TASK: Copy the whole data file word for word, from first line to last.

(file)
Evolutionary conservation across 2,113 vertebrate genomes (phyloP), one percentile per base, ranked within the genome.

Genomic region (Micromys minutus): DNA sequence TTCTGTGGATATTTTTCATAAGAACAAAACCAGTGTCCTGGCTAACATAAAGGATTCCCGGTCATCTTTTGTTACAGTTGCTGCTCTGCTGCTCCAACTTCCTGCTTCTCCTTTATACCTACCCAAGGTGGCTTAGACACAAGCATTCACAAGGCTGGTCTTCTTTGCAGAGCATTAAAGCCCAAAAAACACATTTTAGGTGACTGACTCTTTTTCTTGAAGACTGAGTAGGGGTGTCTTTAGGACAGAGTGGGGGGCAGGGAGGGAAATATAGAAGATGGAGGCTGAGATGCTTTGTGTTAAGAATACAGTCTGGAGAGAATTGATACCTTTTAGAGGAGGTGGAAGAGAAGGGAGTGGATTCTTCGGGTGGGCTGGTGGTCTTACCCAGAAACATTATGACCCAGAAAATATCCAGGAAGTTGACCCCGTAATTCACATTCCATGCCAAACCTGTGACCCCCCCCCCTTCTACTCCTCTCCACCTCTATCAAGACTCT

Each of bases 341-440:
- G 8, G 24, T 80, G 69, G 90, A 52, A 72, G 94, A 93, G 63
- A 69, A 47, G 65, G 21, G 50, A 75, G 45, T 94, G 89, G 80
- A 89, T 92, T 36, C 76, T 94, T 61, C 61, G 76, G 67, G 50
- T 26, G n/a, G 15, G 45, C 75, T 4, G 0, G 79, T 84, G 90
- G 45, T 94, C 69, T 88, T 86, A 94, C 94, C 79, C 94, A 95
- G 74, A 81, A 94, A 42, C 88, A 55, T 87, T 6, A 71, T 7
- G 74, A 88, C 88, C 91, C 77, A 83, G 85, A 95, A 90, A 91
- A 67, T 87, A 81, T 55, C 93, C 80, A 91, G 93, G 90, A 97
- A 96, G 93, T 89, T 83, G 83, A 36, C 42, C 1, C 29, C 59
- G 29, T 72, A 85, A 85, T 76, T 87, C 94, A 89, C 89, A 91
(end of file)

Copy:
Evolutionary conservation across 2,113 vertebrate genomes (phyloP), one percentile per base, ranked within the genome.

Genomic region (Micromys minutus): DNA sequence TTCTGTGGATATTTTTCATAAGAACAAAACCAGTGTCCTGGCTAACATAAAGGATTCCCGGTCATCTTTTGTTACAGTTGCTGCTCTGCTGCTCCAACTTCCTGCTTCTCCTTTATACCTACCCAAGGTGGCTTAGACACAAGCATTCACAAGGCTGGTCTTCTTTGCAGAGCATTAAAGCCCAAAAAACACATTTTAGGTGACTGACTCTTTTTCTTGAAGACTGAGTAGGGGTGTCTTTAGGACAGAGTGGGGGGCAGGGAGGGAAATATAGAAGATGGAGGCTGAGATGCTTTGTGTTAAGAATACAGTCTGGAGAGAATTGATACCTTTTAGAGGAGGTGGAAGAGAAGGGAGTGGATTCTTCGGGTGGGCTGGTGGTCTTACCCAGAAACATTATGACCCAGAAAATATCCAGGAAGTTGACCCCGTAATTCACATTCCATGCCAAACCTGTGACCCCCCCCCCTTCTACTCCTCTCCACCTCTATCAAGACTCT

Each of bases 341-440:
- G 8, G 24, T 80, G 69, G 90, A 52, A 72, G 94, A 93, G 63
- A 69, A 47, G 65, G 21, G 50, A 75, G 45, T 94, G 89, G 80
- A 89, T 92, T 36, C 76, T 94, T 61, C 61, G 76, G 67, G 50
- T 26, G n/a, G 15, G 45, C 75, T 4, G 0, G 79, T 84, G 90
- G 45, T 94, C 69, T 88, T 86, A 94, C 94, C 79, C 94, A 95
- G 74, A 81, A 94, A 42, C 88, A 55, T 87, T 6, A 71, T 7
- G 74, A 88, C 88, C 91, C 77, A 83, G 85, A 95, A 90, A 91
- A 67, T 87, A 81, T 55, C 93, C 80, A 91, G 93, G 90, A 97
- A 96, G 93, T 89, T 83, G 83, A 36, C 42, C 1, C 29, C 59
- G 29, T 72, A 85, A 85, T 76, T 87, C 94, A 89, C 89, A 91